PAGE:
The taxonomy of fake news

How do you define fake news?

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the taxonomy of fake news

Search, ‘fake news’ on Google and you will be offered just a few results from the approximately 167,000,000 results that Google has found for that term.

Fake news is everywhere… Well in both senses of the word. It seems that almost everyone is talking about fake news, and a whole lot of people are pushing fake news.

But just what is fake news?

Claire Wardle, Leading strategy and research for First Draft, has put some work into helping us be more specific when we talk about fake news.

She talks about fake news being on a spectrum from the less bad to the downright made up. Starting at the less bad she lists…

  • Satire & Parody – No intention to cause harm but has potential to fool.
  • False connection – e.g. Clickbase. When headlines don’t support the content, (I would have said when the content does not support the headlines)
  • Misleading content – Misleading use of information to frame an issue or individual
  • False context – When genuine content is shared with false contextual information
  • Imposter content – When genuine sources are impersonated
  • Manipulated content – When information or imagery is manipulated to deceive
  • Fabricated content– New content, that is 100% false is designed to deceive and to do harm. (I would add, or to promote a cause)

There is another very big use of the term, ‘fake news,’ that Claire Wardle does not covere here. That is when the news is genuine, well reported, correct in every detail, but when it is not what the person calling it fake news wants you to hear.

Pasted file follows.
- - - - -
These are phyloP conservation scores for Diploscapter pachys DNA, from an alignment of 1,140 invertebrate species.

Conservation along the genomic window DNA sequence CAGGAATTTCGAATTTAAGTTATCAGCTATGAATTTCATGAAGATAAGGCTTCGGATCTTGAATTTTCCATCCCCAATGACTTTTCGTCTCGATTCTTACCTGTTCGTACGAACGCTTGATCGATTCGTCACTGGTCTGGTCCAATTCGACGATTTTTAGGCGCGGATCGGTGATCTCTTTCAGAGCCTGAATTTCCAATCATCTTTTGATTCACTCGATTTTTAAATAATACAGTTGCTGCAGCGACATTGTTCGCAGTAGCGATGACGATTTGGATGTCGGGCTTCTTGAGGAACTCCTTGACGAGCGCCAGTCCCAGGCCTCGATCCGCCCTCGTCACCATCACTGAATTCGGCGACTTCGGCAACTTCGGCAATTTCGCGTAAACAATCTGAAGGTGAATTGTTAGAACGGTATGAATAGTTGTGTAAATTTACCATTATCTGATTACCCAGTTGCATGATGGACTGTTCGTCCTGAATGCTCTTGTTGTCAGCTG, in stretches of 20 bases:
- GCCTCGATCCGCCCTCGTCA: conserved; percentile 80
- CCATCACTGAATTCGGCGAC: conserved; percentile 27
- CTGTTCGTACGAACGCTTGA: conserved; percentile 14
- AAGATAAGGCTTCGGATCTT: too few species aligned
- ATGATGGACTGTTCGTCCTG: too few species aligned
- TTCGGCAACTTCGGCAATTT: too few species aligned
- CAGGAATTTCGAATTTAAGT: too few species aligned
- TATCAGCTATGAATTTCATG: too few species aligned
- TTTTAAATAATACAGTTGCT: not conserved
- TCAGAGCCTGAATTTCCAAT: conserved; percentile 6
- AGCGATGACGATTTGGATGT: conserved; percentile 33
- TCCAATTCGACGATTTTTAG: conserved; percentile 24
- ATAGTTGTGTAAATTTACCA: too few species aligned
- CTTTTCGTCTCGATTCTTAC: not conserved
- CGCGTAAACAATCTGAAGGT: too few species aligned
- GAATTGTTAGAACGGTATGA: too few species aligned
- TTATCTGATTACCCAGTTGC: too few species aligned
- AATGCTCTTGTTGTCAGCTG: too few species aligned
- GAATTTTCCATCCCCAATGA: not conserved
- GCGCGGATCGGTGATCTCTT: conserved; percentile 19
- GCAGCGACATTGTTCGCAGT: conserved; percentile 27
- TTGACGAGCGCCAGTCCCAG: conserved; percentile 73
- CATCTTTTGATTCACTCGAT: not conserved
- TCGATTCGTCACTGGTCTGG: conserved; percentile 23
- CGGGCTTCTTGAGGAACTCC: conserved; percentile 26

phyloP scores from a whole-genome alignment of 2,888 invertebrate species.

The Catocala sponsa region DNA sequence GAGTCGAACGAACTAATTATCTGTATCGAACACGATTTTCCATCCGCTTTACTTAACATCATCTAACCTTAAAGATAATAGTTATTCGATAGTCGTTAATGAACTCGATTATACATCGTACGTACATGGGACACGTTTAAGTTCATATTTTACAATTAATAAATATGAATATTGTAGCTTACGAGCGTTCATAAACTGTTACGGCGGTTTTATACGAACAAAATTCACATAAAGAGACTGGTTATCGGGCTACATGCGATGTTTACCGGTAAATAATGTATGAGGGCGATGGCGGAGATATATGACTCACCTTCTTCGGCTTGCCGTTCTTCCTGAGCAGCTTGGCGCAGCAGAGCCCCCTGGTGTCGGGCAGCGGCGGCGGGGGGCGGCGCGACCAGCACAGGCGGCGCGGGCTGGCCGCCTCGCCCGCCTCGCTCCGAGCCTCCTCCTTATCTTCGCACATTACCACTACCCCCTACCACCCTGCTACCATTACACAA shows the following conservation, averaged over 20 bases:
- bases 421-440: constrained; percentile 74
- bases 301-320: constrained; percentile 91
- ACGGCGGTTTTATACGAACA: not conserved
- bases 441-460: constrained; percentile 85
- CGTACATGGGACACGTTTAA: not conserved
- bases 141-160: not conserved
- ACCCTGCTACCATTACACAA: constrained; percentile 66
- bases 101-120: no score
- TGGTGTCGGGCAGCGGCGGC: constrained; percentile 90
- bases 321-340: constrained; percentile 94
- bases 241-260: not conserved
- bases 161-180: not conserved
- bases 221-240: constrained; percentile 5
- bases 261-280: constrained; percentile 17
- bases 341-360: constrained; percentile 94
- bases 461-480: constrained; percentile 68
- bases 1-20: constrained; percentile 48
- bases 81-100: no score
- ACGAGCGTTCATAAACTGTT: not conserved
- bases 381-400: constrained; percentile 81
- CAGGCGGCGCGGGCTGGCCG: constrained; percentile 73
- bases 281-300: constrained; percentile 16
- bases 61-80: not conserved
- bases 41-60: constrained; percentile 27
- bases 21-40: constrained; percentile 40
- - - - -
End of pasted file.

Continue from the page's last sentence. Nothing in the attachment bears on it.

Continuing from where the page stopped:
This is most commonly seen when the right leaning conservative independent media are pointing out problems with the liberal elite and the left-leaning establishment or media.

An example from today on the BBC.

I guess that this could actually be called, ‘fake science,’ but it is much the same in the way that it is portrayed. Which end of Claire Wardle’s list do you think this list comes from?

The headline for this story is, “Star’s seven Earth-sized worlds set record.”

Well, the earth-sized world did not set any records today, but leaving aside that fact let us just look at the content of this story. Let us take a look at just a few phrases from it.

“Researchers say that all seven could potentially support liquid water on the surface, depending on the other properties of those planets.

Well, yes, and of course all seven may not have any water at all.

“Three are within the conventional “habitable” zone where life is considered a possibility.”

‘Possible,’ is another weasel word. Almost anything is possible. All seven planets may be colonised initially with ratchet screwdrivers, but it is not likely.

“The planets… are described in the journal Nature.”

All that has been observed is a dimming in the light from the star, there precious little description yet possible.

“They could have some liquid water – and maybe life.”

They could be flowing with milk and honey, and there may be a continuous hot dog themed fanfare running on all seven planets.

‘Could’, ‘possibly’, and ‘we think’ are what we now accept as science.

On top of all of this is the use of imagery that suggests that we know an awful lot more than the start light dims occasionally.

There is an awful lot of detail in these images for planets that we have never seen.

Strangely enough, Claire Wardle, the same lady that is talking about this spectrum of fake news, was on BBC’s Newsnight saying, “Our brains are adapted to trust visuals much more.” The same day that the BBC is using visuals to promote the idea that there are these seven planets that are likely to have life on them. I would put this just one step away from Claire Wardle’s worse end of the fake news spectrum, as ‘Manipulated content.” What about you?

Tweet from BBC Newsnight

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